A RUN-DOWN secondary school in Harrogate is to be demolished and “rebuilt from scratch” as part of a Government programme.
Harrogate High School is one of 261 schools nationwide to be chosen for investment.
Principal Andrew Bayston said the school was informed on Thursday (yesterday) and was delighted by the news.
“As many of you will know, the school was built in the 1960s and, although we have done our very best to maintain its condition with limited resources, there are parts of the building that have definitely seen better days,” he said.
“Under the new programme we would expect to be building a new school on the site before we demolish the old buildings so there will be minimal disruption for our students and staff.”
The school has been chosen as part of a Government scheme to improve the conditions in some of Britain’s school.
Mr Bayston said he is to meet soon with funders to discuss the proposals, but that he expects work to start soon.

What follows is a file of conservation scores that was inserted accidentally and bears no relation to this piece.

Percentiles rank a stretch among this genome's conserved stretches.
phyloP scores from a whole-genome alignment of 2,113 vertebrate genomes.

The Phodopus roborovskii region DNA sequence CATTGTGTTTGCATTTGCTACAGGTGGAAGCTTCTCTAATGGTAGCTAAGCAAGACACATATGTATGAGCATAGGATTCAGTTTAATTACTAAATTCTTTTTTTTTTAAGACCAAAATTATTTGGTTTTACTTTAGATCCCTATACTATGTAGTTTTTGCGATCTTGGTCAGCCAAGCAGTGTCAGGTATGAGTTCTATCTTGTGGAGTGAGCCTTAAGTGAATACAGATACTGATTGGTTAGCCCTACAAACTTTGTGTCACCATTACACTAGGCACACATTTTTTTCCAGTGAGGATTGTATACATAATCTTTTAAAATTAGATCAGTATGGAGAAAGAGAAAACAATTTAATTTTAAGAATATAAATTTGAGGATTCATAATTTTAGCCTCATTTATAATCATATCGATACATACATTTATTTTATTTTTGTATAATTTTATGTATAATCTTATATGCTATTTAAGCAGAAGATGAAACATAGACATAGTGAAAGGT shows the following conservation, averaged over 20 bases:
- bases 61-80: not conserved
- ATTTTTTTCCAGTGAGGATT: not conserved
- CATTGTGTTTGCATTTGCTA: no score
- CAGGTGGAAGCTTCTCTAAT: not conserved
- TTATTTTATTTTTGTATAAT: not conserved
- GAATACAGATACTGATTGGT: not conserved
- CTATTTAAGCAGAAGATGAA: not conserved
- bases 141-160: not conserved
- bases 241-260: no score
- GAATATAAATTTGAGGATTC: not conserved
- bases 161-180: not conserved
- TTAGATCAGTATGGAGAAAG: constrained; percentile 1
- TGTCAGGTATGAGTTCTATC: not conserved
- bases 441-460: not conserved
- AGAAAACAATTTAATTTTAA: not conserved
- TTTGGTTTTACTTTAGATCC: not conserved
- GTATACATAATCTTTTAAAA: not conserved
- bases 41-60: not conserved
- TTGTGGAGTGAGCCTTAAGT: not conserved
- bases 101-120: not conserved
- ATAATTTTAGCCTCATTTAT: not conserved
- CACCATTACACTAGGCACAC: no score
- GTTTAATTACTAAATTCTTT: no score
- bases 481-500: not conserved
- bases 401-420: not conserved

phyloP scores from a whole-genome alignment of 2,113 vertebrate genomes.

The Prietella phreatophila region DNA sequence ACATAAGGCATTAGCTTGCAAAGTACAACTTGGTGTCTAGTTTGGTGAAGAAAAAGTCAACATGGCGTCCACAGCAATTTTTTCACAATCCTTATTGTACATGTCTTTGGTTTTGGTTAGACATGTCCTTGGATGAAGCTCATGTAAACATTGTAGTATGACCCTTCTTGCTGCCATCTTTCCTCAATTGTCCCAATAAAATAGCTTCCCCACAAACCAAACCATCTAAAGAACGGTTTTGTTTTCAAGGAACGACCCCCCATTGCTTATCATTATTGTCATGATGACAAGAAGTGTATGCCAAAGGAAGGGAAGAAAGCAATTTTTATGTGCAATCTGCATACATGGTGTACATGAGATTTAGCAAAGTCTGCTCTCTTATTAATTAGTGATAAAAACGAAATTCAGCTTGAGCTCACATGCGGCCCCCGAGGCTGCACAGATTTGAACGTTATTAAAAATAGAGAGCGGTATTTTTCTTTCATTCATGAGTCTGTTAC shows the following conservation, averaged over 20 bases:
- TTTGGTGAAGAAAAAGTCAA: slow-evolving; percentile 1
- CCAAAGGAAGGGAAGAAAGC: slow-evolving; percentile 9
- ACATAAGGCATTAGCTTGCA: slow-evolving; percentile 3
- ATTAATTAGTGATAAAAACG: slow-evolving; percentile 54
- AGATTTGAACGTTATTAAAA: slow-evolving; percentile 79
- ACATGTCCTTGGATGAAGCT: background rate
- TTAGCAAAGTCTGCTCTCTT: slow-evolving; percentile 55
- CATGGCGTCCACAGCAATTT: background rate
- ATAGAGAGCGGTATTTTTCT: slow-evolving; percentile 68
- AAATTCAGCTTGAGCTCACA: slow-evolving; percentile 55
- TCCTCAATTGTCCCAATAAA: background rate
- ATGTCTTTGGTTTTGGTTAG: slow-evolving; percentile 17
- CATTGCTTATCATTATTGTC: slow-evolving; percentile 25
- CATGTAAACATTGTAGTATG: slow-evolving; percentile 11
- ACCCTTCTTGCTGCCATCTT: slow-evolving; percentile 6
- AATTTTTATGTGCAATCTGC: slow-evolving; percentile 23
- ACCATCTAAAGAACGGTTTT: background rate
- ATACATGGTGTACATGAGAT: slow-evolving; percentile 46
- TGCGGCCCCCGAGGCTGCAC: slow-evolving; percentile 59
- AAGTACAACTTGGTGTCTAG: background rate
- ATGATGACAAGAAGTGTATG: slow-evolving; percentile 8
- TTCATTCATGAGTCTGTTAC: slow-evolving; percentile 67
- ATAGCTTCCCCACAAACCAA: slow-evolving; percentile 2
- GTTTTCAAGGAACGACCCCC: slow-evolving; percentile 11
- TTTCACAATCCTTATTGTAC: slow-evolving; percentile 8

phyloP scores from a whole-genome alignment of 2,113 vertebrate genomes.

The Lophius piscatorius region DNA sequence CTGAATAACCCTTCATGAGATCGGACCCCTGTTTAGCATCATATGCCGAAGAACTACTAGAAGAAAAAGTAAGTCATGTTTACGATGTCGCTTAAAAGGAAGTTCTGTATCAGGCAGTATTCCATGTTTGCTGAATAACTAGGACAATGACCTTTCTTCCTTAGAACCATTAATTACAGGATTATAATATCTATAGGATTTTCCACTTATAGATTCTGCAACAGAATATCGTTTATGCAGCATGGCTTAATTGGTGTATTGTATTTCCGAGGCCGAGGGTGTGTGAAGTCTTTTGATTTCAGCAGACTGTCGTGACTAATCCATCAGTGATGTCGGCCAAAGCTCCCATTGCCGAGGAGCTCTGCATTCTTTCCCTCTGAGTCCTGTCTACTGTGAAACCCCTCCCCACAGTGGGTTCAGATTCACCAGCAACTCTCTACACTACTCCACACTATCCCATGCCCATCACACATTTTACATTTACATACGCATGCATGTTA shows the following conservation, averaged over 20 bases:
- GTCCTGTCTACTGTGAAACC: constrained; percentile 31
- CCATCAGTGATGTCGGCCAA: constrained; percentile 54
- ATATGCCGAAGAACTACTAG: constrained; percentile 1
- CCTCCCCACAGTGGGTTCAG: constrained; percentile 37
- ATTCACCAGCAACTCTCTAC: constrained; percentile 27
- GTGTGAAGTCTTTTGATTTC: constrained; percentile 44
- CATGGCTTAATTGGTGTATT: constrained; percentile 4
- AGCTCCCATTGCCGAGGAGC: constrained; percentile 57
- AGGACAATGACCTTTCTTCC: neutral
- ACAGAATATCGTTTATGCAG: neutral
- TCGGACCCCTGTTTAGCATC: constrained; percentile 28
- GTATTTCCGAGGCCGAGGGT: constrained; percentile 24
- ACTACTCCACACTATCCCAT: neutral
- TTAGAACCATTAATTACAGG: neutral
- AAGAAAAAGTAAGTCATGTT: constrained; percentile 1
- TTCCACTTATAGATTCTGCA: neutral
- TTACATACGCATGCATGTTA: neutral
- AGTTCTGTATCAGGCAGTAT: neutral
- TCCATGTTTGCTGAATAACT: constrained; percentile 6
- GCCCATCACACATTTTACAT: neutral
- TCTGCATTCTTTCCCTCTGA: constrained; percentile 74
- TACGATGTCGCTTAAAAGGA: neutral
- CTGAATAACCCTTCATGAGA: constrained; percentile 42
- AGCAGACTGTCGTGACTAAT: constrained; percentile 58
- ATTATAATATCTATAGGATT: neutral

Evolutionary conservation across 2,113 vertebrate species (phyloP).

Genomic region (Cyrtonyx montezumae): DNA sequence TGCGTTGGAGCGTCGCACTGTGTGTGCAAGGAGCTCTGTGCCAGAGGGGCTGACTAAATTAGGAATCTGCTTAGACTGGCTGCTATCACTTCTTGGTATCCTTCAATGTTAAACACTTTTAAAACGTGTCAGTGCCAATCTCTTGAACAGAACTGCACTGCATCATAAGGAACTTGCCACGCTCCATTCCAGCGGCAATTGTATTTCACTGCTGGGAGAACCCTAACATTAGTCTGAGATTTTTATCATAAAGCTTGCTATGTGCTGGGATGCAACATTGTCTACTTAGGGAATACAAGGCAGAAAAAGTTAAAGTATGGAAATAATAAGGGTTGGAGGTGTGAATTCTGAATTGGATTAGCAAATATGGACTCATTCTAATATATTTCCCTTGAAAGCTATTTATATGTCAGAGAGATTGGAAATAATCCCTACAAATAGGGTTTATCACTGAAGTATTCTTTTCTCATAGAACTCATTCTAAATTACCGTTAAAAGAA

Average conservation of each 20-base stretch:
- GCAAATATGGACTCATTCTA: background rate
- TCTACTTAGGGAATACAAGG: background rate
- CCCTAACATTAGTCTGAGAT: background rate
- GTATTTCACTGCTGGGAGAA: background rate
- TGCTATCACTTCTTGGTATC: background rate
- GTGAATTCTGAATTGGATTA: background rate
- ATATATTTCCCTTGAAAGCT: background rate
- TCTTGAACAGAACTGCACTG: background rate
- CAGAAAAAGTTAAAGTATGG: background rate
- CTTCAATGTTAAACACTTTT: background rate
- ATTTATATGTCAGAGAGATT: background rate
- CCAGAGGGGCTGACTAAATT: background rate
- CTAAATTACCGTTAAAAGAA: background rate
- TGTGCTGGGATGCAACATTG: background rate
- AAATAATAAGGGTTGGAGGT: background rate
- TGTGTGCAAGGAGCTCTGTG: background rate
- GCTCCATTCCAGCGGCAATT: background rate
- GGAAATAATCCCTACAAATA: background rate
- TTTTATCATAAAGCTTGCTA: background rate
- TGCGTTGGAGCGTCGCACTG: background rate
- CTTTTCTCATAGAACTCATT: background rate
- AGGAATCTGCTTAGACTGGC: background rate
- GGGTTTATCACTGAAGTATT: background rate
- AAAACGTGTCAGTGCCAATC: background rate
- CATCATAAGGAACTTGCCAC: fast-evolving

He believes the new building will be open within two to three years.
Harrogate and Knaresborough MP Andrew Jones said: “This significant investment in children’s education is a real investment in our future, and Harrogate High has been in need of serious building work for some time,” he said.
Mr Bayston, in the school’s bid for funds, said that it wasn’t economically viable to keep patching up repairs, adding that the school was too large for the 780 students currently on the roll.
Harrogate High is the only school in North Yorkshire to be chosen for the scheme.
Michael Gove, Secretary of State for Education, said that his department had to take difficult decisions to target spending on those schools that are in the worst condition.
“In order to ensure that the process was robust and fair, a qualified surveyor has visited every school for which an eligible application was received to verify the condition of the buildings,” he said.
“This was necessary to make sure the schools being taken forward are those with the greatest overall need.”
Mr Bayston said he hoped to relocate as much of the school’s new equipment as possible, such as the teaching kitchens, bistro and learning resource centre, and retain some of the better sports facilities.
“We will also continue to maintain the present buildings for our current students,” he said.
“As we have only just received the good news, we don’t have all the details yet, but we will keep the school website updated regularly.”